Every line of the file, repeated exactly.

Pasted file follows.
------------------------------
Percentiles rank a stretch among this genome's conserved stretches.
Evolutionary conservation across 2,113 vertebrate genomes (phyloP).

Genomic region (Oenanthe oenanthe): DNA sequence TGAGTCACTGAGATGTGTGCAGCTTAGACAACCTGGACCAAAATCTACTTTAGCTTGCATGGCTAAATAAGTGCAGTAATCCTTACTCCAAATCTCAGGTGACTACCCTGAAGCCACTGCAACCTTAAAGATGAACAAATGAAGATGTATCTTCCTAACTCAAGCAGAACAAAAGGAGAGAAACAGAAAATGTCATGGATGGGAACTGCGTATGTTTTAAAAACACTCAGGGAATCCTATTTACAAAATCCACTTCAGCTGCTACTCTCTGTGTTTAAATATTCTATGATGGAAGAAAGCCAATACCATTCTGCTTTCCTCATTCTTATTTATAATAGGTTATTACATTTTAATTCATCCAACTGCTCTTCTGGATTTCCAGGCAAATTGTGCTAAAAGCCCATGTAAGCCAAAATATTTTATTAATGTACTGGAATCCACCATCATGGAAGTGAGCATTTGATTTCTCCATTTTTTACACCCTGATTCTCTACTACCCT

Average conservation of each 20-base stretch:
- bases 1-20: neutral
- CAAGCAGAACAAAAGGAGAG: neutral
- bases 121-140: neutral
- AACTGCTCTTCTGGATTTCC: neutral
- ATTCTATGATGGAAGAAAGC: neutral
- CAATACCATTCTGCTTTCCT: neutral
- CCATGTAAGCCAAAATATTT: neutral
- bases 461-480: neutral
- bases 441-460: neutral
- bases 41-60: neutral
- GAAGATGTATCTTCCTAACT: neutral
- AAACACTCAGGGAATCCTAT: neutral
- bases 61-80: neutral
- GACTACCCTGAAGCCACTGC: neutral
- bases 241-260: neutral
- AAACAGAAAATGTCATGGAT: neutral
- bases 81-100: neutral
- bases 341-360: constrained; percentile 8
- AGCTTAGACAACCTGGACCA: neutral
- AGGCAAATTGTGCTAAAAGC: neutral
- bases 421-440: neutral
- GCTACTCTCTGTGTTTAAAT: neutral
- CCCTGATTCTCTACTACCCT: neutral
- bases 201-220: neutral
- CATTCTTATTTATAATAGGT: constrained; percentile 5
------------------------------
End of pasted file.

Percentiles rank a stretch among this genome's conserved stretches.
Evolutionary conservation across 2,113 vertebrate genomes (phyloP).

Genomic region (Oenanthe oenanthe): DNA sequence TGAGTCACTGAGATGTGTGCAGCTTAGACAACCTGGACCAAAATCTACTTTAGCTTGCATGGCTAAATAAGTGCAGTAATCCTTACTCCAAATCTCAGGTGACTACCCTGAAGCCACTGCAACCTTAAAGATGAACAAATGAAGATGTATCTTCCTAACTCAAGCAGAACAAAAGGAGAGAAACAGAAAATGTCATGGATGGGAACTGCGTATGTTTTAAAAACACTCAGGGAATCCTATTTACAAAATCCACTTCAGCTGCTACTCTCTGTGTTTAAATATTCTATGATGGAAGAAAGCCAATACCATTCTGCTTTCCTCATTCTTATTTATAATAGGTTATTACATTTTAATTCATCCAACTGCTCTTCTGGATTTCCAGGCAAATTGTGCTAAAAGCCCATGTAAGCCAAAATATTTTATTAATGTACTGGAATCCACCATCATGGAAGTGAGCATTTGATTTCTCCATTTTTTACACCCTGATTCTCTACTACCCT

Average conservation of each 20-base stretch:
- bases 1-20: neutral
- CAAGCAGAACAAAAGGAGAG: neutral
- bases 121-140: neutral
- AACTGCTCTTCTGGATTTCC: neutral
- ATTCTATGATGGAAGAAAGC: neutral
- CAATACCATTCTGCTTTCCT: neutral
- CCATGTAAGCCAAAATATTT: neutral
- bases 461-480: neutral
- bases 441-460: neutral
- bases 41-60: neutral
- GAAGATGTATCTTCCTAACT: neutral
- AAACACTCAGGGAATCCTAT: neutral
- bases 61-80: neutral
- GACTACCCTGAAGCCACTGC: neutral
- bases 241-260: neutral
- AAACAGAAAATGTCATGGAT: neutral
- bases 81-100: neutral
- bases 341-360: constrained; percentile 8
- AGCTTAGACAACCTGGACCA: neutral
- AGGCAAATTGTGCTAAAAGC: neutral
- bases 421-440: neutral
- GCTACTCTCTGTGTTTAAAT: neutral
- CCCTGATTCTCTACTACCCT: neutral
- bases 201-220: neutral
- CATTCTTATTTATAATAGGT: constrained; percentile 5